How do we view tragedies such as the massacre in Christchurch, New Zealand? This event just illustrates how desperately we need to repent; how determinedly we need to repent, especially in the midst of and in response to tragedies such as the shooting at the Al Noor mosque. In the many articles about and commentaries on the unspeakable horror at the Al Noor mosque, was the following analysis in the New York Times. 2.)
“Upon learning about the massacre in Christchurch, a Muslim friend messaged me”, the reporter writes “‘How will we keep our kids safe?’ I didn’t have a good answer. But I know the threat we’re facing isn’t just individual terrorists. It’s the global ideology of white nationalism and white supremacy.” 3.)
When we talk about repentance, it’s important to note that it’s not about moral categories such as “stop swearing” or “live a decent life”…it’s actually more about reading the times for what they really are. Do we see how prejudiced we are?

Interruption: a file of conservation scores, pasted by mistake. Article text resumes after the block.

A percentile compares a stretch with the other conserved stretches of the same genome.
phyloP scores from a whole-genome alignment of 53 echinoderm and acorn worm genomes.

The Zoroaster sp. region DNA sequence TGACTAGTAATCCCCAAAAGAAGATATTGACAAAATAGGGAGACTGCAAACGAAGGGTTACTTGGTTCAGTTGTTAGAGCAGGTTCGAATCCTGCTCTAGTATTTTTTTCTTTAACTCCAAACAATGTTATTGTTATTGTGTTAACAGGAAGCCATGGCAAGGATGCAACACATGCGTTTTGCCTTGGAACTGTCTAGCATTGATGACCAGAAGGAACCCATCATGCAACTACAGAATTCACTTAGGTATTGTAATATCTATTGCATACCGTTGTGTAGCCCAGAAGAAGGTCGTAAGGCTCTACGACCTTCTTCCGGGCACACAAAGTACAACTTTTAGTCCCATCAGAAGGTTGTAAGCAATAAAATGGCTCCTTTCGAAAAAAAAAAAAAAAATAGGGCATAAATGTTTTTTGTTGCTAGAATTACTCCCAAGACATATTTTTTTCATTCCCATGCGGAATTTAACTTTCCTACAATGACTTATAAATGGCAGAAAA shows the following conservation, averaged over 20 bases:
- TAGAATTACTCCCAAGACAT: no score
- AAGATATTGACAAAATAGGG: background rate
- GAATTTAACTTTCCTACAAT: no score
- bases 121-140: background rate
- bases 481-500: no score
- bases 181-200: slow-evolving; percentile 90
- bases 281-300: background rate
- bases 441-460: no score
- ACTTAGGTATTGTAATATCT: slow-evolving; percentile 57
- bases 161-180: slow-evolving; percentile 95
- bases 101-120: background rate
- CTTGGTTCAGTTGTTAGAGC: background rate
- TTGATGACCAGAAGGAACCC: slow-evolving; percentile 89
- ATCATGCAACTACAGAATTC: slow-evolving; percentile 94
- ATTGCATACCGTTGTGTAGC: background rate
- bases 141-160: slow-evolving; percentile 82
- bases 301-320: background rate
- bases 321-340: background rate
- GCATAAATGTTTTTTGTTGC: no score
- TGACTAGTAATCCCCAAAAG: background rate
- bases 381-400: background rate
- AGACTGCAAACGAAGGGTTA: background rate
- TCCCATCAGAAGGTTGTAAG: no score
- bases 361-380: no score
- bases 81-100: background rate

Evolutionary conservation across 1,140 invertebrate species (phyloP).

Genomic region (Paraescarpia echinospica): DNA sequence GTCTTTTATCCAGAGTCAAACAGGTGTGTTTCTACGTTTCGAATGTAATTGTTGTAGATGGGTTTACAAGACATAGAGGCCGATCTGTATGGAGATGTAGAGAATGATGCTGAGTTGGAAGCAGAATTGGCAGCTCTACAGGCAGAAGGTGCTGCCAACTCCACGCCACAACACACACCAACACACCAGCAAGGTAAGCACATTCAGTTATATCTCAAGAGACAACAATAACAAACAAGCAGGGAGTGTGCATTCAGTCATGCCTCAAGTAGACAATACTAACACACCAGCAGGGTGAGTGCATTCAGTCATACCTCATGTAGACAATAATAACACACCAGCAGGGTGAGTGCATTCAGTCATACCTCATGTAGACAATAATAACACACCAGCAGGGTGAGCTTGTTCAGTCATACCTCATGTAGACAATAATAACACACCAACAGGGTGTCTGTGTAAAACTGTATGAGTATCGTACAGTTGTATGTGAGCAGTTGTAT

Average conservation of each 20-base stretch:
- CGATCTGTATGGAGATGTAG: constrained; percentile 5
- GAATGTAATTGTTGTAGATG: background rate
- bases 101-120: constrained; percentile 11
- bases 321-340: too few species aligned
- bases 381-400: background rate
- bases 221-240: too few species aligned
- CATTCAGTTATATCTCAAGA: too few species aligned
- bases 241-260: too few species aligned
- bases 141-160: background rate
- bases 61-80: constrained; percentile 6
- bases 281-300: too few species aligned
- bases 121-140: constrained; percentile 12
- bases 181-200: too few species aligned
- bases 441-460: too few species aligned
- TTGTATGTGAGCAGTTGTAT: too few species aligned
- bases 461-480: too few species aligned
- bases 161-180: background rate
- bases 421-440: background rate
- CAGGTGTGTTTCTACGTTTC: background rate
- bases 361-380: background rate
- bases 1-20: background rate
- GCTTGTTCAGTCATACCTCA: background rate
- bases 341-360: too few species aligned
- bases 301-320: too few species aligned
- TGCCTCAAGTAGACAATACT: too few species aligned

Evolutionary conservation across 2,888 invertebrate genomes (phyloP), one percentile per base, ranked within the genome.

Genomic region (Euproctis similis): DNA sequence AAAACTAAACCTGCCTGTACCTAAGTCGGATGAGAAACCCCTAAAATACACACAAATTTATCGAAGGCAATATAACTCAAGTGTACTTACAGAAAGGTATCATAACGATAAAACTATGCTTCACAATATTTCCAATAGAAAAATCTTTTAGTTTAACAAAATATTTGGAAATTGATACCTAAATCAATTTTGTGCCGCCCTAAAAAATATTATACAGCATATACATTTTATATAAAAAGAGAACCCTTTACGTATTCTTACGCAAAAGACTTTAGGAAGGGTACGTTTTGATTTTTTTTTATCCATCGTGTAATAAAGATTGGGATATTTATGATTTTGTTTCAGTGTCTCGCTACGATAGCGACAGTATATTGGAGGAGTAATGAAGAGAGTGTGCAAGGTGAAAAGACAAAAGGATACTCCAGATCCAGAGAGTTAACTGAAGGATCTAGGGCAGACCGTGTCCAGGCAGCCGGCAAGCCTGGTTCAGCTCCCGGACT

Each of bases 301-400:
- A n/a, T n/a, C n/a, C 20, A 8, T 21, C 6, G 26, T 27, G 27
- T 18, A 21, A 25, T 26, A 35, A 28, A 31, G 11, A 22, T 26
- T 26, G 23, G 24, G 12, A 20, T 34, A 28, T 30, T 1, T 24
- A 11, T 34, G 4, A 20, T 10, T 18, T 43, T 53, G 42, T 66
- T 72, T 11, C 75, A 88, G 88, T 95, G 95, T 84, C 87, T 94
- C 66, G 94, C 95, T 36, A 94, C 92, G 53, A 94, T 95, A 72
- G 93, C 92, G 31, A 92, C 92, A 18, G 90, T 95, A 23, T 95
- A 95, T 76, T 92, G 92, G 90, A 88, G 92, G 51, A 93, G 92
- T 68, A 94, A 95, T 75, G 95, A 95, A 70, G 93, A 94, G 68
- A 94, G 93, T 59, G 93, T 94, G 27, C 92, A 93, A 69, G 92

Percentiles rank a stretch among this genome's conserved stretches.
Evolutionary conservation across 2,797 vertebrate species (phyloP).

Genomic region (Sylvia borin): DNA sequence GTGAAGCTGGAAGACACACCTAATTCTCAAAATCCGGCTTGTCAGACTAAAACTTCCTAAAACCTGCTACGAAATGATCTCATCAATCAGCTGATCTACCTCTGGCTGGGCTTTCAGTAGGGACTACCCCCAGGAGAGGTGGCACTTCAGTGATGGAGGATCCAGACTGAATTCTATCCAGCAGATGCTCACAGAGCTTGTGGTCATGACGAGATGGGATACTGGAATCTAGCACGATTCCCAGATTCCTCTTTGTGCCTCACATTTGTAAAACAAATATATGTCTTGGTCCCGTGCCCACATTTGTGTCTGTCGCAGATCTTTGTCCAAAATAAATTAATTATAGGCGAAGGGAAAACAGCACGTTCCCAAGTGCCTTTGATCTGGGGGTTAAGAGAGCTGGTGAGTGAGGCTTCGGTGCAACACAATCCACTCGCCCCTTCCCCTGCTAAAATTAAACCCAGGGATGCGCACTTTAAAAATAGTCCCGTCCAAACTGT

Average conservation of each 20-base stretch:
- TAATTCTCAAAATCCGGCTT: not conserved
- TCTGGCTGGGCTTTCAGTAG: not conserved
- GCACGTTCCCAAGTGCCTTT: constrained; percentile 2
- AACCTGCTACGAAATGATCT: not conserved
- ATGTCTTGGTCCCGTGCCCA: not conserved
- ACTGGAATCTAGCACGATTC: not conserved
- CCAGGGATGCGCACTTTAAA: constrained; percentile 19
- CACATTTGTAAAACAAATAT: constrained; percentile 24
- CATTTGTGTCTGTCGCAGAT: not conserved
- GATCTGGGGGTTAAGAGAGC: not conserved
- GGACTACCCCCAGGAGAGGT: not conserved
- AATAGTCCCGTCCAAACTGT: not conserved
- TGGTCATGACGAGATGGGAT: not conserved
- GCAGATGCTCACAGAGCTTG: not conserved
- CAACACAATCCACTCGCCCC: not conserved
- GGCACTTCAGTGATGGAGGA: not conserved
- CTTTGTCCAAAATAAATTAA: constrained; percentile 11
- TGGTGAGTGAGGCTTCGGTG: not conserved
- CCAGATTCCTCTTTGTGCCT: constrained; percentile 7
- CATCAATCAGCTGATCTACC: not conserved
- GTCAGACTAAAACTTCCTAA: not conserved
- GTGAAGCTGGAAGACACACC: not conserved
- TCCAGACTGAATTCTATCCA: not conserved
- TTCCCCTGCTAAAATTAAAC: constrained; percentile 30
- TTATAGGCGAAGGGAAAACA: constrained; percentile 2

Isn’t it about noticing that God is doing things around us, waking us up? The New Reality of God is breaking into our world. That perspective of seeing God’s work happening is a true repentance.
When the Twin Towers were attacked on September 11, 2001, the world was reeling about the loss of around 3,000 souls. That was horrific. Do we realise how that pales in the light of the evil that went on when a few years before nearly a million Rwandans were killed one by one, largely with machetes, while the world at large did nothing?
We can merely let our minds go back to our service at the end of January this year, when we lamented about all the atrocities that go on and continue to go in Southern Cameroon, of the many lives lost senselessly, just because the French-speaking majority and the English-speaking minority don’t get along with each other. It’s all a political mess that needs to be addressed.
Is it possible to talk about the “idolatry of current events”? What happens to us now is more significant—in our minds—than anything else.